Series of entrance exams gets on students’ nerves

Chennai: After the hectic preparations for the Indian Institute of Technology Joint Entrance Examination (IIT-JEE) on Sunday, 17-year-old Raghav of Mylapore deserved a break. But he will continue with a gruelling schedule for at least another month, as he prepares for a series of entrance exams of different colleges and universities.
“I am not sure if I will make it to the IITs. So I am giving the All Indian Engineering Entrance Examinations (AIEEE) a shot hoping to join the National Institute of Technology. My father wants me to have the Vellore Institute of Technology University and SRM University as fallback options. Both deemed universities have announced their own entrance examinations. That means I will be hopping from one examination centre to another till May,” frets the teenager, who is also anxious about his Board examination results.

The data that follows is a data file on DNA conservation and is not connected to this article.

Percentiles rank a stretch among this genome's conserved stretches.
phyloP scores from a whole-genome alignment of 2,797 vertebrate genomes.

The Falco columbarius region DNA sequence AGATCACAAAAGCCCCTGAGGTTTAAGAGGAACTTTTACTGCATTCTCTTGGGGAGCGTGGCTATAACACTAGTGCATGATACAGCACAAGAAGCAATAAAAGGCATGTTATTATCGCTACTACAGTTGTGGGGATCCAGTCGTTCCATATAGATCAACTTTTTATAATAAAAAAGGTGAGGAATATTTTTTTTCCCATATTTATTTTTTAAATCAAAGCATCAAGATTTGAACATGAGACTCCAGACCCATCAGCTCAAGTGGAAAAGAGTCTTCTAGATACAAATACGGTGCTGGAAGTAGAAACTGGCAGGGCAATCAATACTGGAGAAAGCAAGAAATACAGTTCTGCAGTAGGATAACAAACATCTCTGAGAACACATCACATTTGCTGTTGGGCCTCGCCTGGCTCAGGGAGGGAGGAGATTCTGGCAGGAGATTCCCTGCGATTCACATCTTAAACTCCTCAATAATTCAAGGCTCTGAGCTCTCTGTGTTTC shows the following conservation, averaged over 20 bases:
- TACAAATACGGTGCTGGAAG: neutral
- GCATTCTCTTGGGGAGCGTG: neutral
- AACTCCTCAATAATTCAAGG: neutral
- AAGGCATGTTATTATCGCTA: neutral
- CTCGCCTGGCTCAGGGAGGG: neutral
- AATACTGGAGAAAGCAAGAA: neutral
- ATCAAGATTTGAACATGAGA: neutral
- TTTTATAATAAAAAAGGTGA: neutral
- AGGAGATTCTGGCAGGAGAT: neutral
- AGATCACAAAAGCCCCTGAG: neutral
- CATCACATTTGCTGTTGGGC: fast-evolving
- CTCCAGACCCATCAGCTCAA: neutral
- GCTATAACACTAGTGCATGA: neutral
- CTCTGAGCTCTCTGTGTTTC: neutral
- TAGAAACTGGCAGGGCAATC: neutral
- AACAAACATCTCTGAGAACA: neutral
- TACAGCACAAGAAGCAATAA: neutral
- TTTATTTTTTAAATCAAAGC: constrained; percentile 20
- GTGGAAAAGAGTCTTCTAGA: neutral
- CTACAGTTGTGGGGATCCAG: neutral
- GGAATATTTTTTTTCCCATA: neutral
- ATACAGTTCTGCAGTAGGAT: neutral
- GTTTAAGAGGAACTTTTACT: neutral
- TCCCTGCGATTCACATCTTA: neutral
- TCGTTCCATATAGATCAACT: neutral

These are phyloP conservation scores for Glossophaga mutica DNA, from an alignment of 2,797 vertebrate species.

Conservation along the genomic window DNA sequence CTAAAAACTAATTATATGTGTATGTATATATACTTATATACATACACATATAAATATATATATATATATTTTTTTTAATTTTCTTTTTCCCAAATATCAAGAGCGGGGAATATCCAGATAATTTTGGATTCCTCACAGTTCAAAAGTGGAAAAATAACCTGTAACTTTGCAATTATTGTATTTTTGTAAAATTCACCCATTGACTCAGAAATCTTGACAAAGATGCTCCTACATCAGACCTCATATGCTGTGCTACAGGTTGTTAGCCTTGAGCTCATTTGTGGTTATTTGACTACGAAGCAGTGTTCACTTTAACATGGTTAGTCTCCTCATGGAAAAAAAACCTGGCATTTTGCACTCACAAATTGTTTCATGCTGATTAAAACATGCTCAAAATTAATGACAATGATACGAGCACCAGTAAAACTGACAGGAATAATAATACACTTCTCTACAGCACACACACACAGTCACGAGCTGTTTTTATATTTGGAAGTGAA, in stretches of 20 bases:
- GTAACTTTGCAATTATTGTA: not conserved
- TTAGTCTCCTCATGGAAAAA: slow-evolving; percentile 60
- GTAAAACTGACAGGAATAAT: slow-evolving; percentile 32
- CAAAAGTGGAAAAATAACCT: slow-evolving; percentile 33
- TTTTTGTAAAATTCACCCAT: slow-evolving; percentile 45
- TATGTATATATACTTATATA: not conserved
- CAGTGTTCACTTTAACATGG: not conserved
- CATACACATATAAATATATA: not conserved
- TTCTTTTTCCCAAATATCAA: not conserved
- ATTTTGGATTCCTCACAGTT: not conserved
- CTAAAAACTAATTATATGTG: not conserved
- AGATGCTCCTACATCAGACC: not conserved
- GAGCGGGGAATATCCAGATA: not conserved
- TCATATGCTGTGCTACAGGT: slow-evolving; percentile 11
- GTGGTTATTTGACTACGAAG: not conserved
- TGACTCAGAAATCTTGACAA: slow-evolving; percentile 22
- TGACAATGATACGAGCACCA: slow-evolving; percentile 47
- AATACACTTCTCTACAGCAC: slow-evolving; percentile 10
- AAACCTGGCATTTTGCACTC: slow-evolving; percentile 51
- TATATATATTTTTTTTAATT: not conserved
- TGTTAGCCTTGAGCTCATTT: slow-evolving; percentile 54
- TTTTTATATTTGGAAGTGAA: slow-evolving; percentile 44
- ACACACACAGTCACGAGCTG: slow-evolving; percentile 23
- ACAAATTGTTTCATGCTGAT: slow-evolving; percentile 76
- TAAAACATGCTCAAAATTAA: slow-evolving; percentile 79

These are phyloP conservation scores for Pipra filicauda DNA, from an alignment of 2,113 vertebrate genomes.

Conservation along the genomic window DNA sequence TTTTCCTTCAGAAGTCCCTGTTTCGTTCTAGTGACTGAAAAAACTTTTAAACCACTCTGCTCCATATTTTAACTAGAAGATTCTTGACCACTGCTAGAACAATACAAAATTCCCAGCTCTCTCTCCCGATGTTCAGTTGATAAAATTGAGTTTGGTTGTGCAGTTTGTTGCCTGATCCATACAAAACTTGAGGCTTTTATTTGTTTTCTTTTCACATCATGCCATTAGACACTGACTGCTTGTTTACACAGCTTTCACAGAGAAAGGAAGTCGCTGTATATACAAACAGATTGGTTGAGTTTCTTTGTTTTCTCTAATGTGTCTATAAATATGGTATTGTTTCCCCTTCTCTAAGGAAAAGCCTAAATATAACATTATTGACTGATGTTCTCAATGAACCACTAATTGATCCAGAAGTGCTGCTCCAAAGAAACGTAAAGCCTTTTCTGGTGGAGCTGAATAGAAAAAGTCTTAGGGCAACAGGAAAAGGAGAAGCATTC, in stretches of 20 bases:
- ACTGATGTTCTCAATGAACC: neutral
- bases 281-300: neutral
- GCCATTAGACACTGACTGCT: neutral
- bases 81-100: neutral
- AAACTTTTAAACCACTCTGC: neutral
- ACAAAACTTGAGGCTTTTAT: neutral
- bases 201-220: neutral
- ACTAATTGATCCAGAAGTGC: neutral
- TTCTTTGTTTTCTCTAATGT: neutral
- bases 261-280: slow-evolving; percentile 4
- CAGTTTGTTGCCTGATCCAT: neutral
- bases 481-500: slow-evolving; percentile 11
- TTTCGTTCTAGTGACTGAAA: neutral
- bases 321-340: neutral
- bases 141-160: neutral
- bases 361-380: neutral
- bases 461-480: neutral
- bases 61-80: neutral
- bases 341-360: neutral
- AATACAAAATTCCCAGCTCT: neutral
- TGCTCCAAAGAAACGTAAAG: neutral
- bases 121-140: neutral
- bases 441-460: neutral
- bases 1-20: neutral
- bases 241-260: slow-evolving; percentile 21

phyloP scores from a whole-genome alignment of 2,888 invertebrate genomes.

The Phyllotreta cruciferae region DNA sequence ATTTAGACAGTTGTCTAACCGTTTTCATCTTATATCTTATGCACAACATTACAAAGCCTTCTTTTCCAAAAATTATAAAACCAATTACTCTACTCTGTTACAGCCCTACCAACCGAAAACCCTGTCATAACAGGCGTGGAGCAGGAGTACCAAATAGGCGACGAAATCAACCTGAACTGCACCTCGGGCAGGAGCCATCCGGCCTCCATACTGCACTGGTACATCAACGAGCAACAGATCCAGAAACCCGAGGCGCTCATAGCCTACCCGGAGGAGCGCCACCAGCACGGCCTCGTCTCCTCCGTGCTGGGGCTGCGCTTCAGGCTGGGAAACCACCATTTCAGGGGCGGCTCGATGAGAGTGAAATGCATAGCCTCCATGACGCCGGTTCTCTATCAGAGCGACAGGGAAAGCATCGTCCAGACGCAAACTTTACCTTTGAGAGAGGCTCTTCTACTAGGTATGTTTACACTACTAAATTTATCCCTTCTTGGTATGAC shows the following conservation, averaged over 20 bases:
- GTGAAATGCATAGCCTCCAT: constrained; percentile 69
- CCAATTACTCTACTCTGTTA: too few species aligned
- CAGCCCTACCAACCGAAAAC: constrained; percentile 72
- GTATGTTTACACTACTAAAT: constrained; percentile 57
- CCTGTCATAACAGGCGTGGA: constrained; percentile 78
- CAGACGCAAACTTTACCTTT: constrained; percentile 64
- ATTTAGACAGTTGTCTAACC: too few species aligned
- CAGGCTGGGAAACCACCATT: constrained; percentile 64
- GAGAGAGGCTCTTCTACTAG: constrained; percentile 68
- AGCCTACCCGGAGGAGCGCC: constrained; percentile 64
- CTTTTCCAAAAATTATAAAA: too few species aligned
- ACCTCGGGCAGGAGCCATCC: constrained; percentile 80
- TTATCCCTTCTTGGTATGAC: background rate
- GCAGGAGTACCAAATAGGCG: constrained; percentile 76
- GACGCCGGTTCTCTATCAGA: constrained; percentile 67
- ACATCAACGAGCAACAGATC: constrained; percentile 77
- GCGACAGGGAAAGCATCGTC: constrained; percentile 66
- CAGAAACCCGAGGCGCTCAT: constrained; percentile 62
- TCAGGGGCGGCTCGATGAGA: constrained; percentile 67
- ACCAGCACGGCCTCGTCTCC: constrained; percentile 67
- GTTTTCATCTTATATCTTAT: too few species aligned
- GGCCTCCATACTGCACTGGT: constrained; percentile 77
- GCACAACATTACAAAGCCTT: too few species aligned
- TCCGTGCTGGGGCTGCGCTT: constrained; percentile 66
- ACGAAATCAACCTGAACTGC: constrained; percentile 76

Raghav’s case illustrates a paradox of sorts in Tamil Nadu, where the state government’s abolition of the common entrance test for admission to professional courses has made no difference to the students’ ordeal of appearing for a series of entrance examinations. At least nine deemed universities conduct their own entrance exams. With deemed universities like VIT, Sathyabama and SRM commanding a good standing in academics, parents and students are eager to join in them only if they do not get into the IITs, ITs or Anna University. Incidentally, the SASTRA University in Thanjavur admits 70% students through the Plus Two marks normalization procedure and 30% on the basis of the AIEEE scores. The Dr MGR University grants admission on the basis of Plus Two marks. VIT chancellor G Viswanathan agrees that multiple entrance tests put students under tremendous pressure. “An ideal situation would be for the government to conduct a single national entrance examination on the lines of the SAT for admission to any institution across the country. But the central and state governments do not see eye to eye on such a concept,” he said.